The Sanger Institute, Connecting Science and teams across the Wellcome Genome Campus have recently launched a Behavioural Competency Framework (BCF), which provides tangible examples and measures for how people are expected to behave towards each other.
Charles Weatherhogg, the Human Resources Director at the Sanger has led this programme, working closely with staff and leadership. Over a third of the workforce have directly fed into the design of the framework over a four month consultation period. Here, he reflects on what it means for the Institute.
By Charles Weatherhogg, Human Resources Director at the Wellcome Sanger Institute
How we work
The ‘what’ people deliver is always assessed by organisations when conducting performance review, but ‘how’ work is delivered is also a key component for success. We seek to ensure that the BCF is weaved into our everyday working life and that the highest standards of professional conduct are followed throughout the workforce.
The new Behavioural Competency Framework (BCF) measures align to six core behaviours – namely communication, collaboration, leadership, innovation, results driven, and integrity. They are not listed in order of importance, I would say that prioritising one is akin to nominating a favourite child… each is important and valued.
The expectations get progressively more challenging as you apply them through the various grades of seniority – so for example, in an entry level role an individual might be expected to ‘actively listen and allow others to speak’ when demonstrating an element of communications competency. Our most senior scientists however, would need show how they ‘create an inspirational work environment which is intellectually stimulating and empowers staff’.
Defining behavioural expectations in this way is new to us and, in part, is recognition that across the scientific and academic community there have been instances of poor behaviour, which have sometimes been tolerated rather than confronted and addressed.
Introducing a behavioural framework is part of a broader culture programme that launched a year ago. It intends to elevate a positive, supportive and inclusive environment, underpinned by high levels of transparency with what’s required to succeed here.
Alongside broader consultation, our Director, Mike Stratton and Chief Operating Officer, Martin Dougherty have been closely involved with the development of the culture programme. It’s of critical importance that the programme is supported from the very top of the organisation, not least so that the activity is not dismissed as part of routine HR work.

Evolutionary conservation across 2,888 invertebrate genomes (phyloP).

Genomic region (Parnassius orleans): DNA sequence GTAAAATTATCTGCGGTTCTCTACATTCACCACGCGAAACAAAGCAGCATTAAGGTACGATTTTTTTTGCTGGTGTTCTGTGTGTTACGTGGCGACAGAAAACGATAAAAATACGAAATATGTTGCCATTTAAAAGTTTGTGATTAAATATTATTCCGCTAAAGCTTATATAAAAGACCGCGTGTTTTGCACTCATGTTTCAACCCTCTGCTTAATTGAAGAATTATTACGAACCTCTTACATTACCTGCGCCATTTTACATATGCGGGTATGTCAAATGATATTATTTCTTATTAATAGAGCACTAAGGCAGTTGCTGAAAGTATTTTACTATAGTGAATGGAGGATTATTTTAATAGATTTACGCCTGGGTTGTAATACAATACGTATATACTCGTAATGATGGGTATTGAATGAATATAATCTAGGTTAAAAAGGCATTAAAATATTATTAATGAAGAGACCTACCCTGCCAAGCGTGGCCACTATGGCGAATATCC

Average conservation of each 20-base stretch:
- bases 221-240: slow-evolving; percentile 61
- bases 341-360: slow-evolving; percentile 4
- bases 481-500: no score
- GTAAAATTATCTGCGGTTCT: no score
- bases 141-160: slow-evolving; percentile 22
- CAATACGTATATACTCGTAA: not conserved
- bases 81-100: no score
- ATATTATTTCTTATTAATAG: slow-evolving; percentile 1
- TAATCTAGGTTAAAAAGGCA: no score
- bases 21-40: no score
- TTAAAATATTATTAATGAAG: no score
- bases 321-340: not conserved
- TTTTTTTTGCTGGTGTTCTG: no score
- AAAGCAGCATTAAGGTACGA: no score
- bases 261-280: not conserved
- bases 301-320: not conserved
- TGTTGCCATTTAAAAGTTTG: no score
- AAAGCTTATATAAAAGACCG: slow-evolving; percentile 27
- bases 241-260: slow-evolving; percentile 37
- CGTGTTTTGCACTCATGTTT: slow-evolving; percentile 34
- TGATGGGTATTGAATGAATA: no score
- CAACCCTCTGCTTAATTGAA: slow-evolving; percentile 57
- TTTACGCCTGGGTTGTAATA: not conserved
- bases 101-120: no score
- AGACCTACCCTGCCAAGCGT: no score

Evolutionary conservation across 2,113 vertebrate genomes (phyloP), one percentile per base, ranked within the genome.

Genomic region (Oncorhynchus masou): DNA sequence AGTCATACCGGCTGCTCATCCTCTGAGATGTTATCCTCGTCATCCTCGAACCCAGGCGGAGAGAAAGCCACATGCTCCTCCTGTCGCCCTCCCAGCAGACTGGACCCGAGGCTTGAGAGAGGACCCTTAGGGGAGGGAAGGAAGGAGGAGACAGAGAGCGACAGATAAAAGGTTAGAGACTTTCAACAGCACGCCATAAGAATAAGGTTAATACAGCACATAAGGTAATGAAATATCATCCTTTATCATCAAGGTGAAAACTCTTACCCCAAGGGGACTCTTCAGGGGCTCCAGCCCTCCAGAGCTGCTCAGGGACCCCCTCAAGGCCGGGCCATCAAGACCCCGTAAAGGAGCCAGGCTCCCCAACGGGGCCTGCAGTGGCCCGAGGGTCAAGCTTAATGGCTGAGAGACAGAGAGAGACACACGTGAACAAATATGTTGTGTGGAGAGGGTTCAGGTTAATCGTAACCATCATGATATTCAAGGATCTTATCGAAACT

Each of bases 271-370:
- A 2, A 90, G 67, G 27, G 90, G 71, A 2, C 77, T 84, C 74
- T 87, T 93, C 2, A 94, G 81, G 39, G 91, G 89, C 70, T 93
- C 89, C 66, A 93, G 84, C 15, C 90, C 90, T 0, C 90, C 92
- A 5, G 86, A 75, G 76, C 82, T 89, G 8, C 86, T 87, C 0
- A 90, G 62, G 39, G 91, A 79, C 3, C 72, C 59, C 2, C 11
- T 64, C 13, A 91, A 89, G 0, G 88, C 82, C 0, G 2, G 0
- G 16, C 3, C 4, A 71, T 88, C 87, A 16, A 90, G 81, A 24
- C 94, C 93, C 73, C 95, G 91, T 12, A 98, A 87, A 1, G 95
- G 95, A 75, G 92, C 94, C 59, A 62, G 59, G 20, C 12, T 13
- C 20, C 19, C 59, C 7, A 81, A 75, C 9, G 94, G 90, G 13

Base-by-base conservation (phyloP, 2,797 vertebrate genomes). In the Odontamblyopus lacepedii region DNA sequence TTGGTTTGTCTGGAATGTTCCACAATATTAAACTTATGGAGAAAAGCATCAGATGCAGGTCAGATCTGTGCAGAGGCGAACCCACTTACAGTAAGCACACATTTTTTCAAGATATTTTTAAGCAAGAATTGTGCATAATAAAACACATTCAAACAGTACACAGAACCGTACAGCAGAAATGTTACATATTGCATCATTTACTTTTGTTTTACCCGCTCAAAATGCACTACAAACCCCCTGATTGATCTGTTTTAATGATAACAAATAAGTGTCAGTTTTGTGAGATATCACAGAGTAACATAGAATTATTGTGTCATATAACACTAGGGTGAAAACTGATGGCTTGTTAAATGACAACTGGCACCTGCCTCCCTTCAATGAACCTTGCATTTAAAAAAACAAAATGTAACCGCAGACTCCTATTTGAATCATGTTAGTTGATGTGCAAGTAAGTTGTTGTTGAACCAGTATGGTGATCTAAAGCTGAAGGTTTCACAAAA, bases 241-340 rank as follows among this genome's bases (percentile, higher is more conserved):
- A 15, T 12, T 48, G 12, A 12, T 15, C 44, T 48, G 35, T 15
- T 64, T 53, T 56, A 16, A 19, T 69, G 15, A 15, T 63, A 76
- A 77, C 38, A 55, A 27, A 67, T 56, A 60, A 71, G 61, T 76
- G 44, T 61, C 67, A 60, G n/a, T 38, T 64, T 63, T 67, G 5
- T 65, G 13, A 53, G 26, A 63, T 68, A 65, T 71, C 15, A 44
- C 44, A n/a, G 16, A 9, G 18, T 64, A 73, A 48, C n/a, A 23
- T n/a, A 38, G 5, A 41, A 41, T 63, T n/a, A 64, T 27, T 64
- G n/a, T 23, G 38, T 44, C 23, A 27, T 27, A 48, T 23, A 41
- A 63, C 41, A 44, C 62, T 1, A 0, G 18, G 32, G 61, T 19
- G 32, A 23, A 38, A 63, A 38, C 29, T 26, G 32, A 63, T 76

Change in all areas
The BCF follows a new Code of Conduct, the recent Silver accreditation of Athena Swan, and an inclusive leadership training programme for our Board of Management and non-executive Board. We are introducing a mandatory training programme to ensure all staff are familiar with what is expected of them – our core policies and practices.
We will roll-out Active Bystander Training, which will give people the tools to stop or defuse a situation where someone is at the receiving end of ineffective behaviour. Different strategies work best in different situations and staff will be given these ‘tools’ to help.
It is essential that people feel empowered and supported to speak up and ensure the individual concerned understands the impact of their actions. As such, we will also have a new ‘Speak Up’ independent reporting phone line to encourage and support staff when they have concerns and feel unable to speak to their line manager, HR or employee representatives.
Good Research Practice will also be a focus for development later this year, focused primarily on our scientific community, but important more widely, as it captures the absolute integrity against which we hold ourselves to account.
Making the BCF a document that is used widely has required a lot of work behind the scenes to ensure it’s adopted. The detail of the BCF is being integrated into all people processes, so that there is continual assessment of all staff – when they are recruited, during induction, at probation, succession planning and promotions, performance and appraisal reviews, recognition and rewards (pay and ad-hoc awards).
It’s early in our journey, but behavioural frameworks are something I have delivered several times in my career, often across international locations. It’s a significant advantage that we are single site within the UK, as the complexity of nuances to definitions can be better managed, with all staff experiencing the same local culture. We are using the behaviour framework informally in our performance review process this year, so all staff will have time to grow knowledge and familiarity of what is sought. There is a lot being developed and delivered this year, so it’s important staff have reasonable time to engage and become confident with expectations.